I think there's a secondary question, which is, if you zoom out from there a little bit more the question around leadership. How do you actually show up as a leader in a world of uncertainty and lead into, and then lead in, the unknown? I think that's a different take on it. It's a bit more like a 30,000 feet view take where I do believe that as leaders, we do need to show up differently. We probably need to deploy different management styles and organizational structures, etc., to really capitalize on making the most of the world we're living in.
Amato: It was in a different session that I heard a finance executive say that one of their challenges is doing more with fewer people, fewer staff. What do you say to that person if you're trying to get them to be better leaders, but they're too busy just in, "I'm just trying to get the work done. How can I manage and lead?" What do you say to them?
Finette: First of all, I want to acknowledge that that is a real thing, and it's a real problem. Absolutely no question. I also think that constraints have always led to creative solutions throughout humankind, any kind of organizational environmental system. Again, I think what we see as an outburst of that is probably higher levels of automation, robotic process automation, higher levels of using data and AI, etc. I think there's a lot of innovation which comes out of that, which is good.
That, of course, requires focus and the ability to invest into it. Just a whole different game. Then you have the leader who needs to show up. I think the important piece here is, I fundamentally believe as a leader, you need to carve out time to think about the future, and you need to do so in a very deliberate fashion. A dear friend of mine, a colleague of ours, Bill Pasmore. He teaches at Columbia Business School, wrote 25 books on innovation and disruption.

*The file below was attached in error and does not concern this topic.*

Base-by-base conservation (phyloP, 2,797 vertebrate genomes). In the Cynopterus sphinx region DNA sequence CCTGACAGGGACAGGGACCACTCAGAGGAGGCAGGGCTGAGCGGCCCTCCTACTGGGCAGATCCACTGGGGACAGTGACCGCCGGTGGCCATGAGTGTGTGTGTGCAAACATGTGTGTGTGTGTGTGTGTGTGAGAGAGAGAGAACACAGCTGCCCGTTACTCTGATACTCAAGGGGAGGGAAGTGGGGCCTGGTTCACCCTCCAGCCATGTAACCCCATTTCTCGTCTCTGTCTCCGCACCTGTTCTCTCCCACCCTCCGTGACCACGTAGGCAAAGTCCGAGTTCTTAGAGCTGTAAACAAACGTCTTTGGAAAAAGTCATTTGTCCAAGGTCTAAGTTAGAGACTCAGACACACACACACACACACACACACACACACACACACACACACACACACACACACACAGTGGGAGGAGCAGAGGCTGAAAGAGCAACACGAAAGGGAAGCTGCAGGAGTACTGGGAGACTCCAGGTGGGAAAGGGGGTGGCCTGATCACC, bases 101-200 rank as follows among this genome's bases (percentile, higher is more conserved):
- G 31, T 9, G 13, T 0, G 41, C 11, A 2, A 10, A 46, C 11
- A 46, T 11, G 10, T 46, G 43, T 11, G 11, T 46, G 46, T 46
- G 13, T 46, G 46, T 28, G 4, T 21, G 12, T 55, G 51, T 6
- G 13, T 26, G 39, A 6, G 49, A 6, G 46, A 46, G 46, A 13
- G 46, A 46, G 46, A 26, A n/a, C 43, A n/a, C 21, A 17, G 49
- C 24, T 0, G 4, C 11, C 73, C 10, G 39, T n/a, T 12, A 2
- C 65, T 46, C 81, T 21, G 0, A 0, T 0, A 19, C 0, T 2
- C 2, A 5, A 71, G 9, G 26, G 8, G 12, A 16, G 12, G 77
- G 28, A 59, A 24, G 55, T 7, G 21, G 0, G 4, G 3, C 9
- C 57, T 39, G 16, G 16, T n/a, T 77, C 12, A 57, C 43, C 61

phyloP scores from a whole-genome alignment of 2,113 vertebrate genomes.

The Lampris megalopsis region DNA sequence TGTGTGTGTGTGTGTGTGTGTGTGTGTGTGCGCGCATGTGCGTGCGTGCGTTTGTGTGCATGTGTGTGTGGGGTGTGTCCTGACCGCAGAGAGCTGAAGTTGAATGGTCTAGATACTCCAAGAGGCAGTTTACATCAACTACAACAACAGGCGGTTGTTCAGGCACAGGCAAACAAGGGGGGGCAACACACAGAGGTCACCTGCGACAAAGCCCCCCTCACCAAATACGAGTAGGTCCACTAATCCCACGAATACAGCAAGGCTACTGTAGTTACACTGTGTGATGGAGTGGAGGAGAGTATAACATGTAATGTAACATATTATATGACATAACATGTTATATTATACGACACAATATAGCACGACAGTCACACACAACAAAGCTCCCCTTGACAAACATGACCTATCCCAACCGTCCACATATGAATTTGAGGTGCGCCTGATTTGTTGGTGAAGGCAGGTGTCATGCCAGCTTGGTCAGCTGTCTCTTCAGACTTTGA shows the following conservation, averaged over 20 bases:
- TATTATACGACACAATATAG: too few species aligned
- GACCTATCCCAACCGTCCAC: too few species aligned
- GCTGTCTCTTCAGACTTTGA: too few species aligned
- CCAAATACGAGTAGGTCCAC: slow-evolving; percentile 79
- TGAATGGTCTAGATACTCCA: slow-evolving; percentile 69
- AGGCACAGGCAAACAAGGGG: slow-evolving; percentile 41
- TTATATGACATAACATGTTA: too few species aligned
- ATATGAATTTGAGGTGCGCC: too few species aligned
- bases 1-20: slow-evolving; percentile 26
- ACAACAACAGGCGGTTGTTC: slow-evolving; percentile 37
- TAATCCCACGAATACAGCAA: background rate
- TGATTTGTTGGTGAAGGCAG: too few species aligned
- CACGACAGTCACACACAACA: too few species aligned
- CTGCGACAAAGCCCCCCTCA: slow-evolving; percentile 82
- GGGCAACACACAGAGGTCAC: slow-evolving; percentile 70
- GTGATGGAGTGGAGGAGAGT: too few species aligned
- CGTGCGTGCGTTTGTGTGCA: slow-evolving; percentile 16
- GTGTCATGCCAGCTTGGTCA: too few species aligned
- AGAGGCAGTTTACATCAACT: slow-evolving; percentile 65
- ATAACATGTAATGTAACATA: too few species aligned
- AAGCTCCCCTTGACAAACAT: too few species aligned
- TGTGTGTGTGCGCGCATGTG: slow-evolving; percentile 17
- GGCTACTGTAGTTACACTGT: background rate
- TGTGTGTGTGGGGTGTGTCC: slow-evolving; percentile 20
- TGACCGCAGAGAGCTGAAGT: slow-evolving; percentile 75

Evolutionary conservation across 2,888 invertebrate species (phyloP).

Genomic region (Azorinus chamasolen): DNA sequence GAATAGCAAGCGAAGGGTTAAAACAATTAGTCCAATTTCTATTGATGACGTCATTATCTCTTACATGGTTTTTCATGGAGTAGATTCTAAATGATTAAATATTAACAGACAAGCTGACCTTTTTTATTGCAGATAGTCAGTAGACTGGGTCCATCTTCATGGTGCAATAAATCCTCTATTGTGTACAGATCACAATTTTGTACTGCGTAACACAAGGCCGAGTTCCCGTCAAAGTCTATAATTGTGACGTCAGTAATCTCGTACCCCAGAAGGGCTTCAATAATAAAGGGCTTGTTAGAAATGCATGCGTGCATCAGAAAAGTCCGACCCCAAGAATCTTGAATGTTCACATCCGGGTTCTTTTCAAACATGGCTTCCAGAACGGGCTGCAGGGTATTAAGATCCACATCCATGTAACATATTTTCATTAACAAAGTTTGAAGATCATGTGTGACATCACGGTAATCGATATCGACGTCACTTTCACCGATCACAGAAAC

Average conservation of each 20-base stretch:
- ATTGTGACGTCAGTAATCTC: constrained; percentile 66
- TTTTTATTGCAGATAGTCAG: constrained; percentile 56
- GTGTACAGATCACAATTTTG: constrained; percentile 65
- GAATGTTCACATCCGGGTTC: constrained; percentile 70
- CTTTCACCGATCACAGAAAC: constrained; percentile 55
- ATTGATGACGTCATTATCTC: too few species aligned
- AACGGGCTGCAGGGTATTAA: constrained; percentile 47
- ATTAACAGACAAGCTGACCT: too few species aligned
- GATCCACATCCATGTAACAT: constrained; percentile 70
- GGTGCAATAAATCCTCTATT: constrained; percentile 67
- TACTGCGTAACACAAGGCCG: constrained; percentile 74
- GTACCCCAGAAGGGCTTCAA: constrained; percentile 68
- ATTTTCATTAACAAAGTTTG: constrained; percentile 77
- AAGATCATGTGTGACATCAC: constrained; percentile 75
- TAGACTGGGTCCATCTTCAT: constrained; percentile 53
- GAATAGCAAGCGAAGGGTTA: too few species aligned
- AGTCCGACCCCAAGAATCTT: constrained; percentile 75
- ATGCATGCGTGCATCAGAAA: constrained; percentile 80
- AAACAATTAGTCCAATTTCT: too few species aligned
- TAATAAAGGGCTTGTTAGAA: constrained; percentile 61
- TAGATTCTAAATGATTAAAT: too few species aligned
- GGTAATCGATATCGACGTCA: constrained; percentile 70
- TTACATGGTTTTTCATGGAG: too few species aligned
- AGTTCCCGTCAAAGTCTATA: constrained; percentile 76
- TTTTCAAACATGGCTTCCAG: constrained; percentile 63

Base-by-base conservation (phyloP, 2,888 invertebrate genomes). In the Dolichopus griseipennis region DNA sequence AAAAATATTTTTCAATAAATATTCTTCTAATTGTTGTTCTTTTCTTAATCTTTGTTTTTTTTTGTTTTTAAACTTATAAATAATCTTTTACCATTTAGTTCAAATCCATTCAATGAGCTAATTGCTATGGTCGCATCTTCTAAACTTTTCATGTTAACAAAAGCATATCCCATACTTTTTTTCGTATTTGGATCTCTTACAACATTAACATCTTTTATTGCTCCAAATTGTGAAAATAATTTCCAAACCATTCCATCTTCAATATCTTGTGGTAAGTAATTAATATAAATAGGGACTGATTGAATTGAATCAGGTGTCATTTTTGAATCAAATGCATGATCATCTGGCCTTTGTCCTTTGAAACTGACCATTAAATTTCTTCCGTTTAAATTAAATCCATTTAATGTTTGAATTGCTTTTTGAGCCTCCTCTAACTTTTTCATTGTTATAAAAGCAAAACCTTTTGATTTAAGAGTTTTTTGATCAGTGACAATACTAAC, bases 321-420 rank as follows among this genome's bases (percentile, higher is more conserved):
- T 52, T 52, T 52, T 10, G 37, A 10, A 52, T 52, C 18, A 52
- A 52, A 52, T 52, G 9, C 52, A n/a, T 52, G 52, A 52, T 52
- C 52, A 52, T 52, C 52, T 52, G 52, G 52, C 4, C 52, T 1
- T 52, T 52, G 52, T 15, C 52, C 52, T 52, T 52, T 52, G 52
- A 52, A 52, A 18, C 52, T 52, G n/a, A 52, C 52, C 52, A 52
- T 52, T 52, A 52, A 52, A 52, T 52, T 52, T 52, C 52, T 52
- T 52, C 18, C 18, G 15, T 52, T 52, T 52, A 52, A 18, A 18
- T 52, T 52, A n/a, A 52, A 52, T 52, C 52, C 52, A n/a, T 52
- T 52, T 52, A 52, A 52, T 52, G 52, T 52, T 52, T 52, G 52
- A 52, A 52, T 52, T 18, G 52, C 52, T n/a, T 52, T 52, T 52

He has this thing he calls the 10-10-5 rule. Where he says that the top 10% of your leadership team should spend 10% of their time thinking five years out. I'm not sure if it's 10-10-5 or any other number, but I do think that this general notion that it is part of your job, that you spend time on the future and also acknowledging the fact that, yes, there's a day business to run. Yes, that's 90% of your business, but there is still the 10%, but you need to think about the future and really build the future.
Amato: This is going to be a concise conversation by design, and Tom Hood is literally beating down the door to get in to talk to me. I'll ask it's a short renewal of our acquaintance, but anything you'd like to add in closing?
Finette: Tom Hood reminded me of this today. When we closed out our session last year, I made this point to the participants that really the future is unwritten and that it is our obligation and our opportunity to write the future, create the future every single day. I think it's just a good reminder to us because it often and I feel this myself. When you're in the day to day in the trenches, it feels like it's the grind, and it's really important to lift our gaze and just understand that the future is the thing we create for ourselves, for our communities, for our companies, for our people. My invitation, as we're recording this in December 2022 and we're looking into the new year, really lift your gaze a little bit and think about what can I create? I think that's a good question to ask.
Amato: Pascal, thank you very much.
Finette: Neil, thank you so much for having me.